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Michigan university sued for denying white supremacist group a place to speak on campus

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Michigan State University is being sued after rejecting a request by a white nationalist group to speak on campus. (Mark Ralston/AFP/Getty Images)

A lawsuit has been filed against Michigan State University for its decision to reject a request from the white supremacist group, led by Richard Spencer, to speak at a campus conference center.

The suit, which was filed in federal district court late Sunday night, alleges that the university violated Spencer's freedom of speech and First Amendment rights by not allowing him to speak on campus. Spencer is the president and director of the National Policy Institute, a group that describes itself as "dedicated to the heritage, identity and future of people of European descent," according to USA Today.

Spencer's tour organizer, Georgia State University student Cameron Padgett, filed the lawsuit after his request to rent a conference room for Spencer at MSU's on-campus Kellogg Hotel and Conference Center was denied.

MSU announced in August that it would deny space for the group, citing the recent violent protests in Charlottesville, Virginia, which left one woman dead after an alleged white supremacist ran his car into a crowd of counterprotesters.

"After consultation with law enforcement officials, Michigan State University has decided to deny the National Policy Institute’s request to rent space on campus to accommodate a speaker," the university said in a statement in August. "This decision was made due to significant concerns about public safety in the wake of the tragic violence in Charlottesville last weekend."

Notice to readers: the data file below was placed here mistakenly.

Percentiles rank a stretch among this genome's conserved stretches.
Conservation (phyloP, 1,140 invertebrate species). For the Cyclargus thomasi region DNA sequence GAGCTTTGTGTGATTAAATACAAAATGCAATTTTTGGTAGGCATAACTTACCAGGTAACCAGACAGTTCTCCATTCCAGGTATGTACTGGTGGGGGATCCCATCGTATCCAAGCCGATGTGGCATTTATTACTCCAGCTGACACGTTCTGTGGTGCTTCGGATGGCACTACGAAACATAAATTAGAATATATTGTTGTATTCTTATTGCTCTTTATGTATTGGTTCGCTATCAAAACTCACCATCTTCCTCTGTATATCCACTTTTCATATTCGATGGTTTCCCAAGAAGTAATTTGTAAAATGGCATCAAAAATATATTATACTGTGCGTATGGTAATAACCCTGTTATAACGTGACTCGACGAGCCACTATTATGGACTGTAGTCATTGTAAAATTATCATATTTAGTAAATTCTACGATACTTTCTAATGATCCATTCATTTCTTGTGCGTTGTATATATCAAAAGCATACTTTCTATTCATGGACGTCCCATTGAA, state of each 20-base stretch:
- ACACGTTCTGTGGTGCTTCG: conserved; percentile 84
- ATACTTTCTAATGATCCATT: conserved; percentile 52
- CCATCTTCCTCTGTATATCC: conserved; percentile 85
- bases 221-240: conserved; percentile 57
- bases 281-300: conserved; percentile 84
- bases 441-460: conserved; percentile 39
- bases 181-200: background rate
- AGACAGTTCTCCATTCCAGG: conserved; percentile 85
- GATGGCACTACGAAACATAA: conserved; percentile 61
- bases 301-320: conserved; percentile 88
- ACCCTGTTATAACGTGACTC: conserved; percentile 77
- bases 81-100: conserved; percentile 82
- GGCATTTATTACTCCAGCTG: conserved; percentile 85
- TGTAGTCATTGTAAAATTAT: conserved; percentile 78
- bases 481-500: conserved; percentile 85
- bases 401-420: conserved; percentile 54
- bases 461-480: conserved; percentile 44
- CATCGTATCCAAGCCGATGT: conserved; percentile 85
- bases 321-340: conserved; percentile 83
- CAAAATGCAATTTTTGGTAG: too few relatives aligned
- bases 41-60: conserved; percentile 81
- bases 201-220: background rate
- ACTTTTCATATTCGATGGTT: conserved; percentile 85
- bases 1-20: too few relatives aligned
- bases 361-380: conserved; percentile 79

According to the New York Times, Spencer sent his support of Padgett to The Associated Press through text message Sunday night.

"Cameron Padgett is a brave young man who has my full support," Spencer said.

MSU has previously allowed controversial speakers on campus, including "alt-right" firebrand Milo Yiannopoulos, who visited the campus in December. Although seven people were arrested for disorderly conduct surrounding the event, a spokesperson for MSU insisted even unpopular viewpoints were welcome on campus.

"[S]peakers from all political persuasions are welcome at MSU. If anywhere, universities should be places for viewpoints to be debated," an MSU spokesperson said at the time.

In the last week, the University of Florida and Texas A&M University have denied requests from the National Policy Institute to speak on campus, citing similar concerns of violence.

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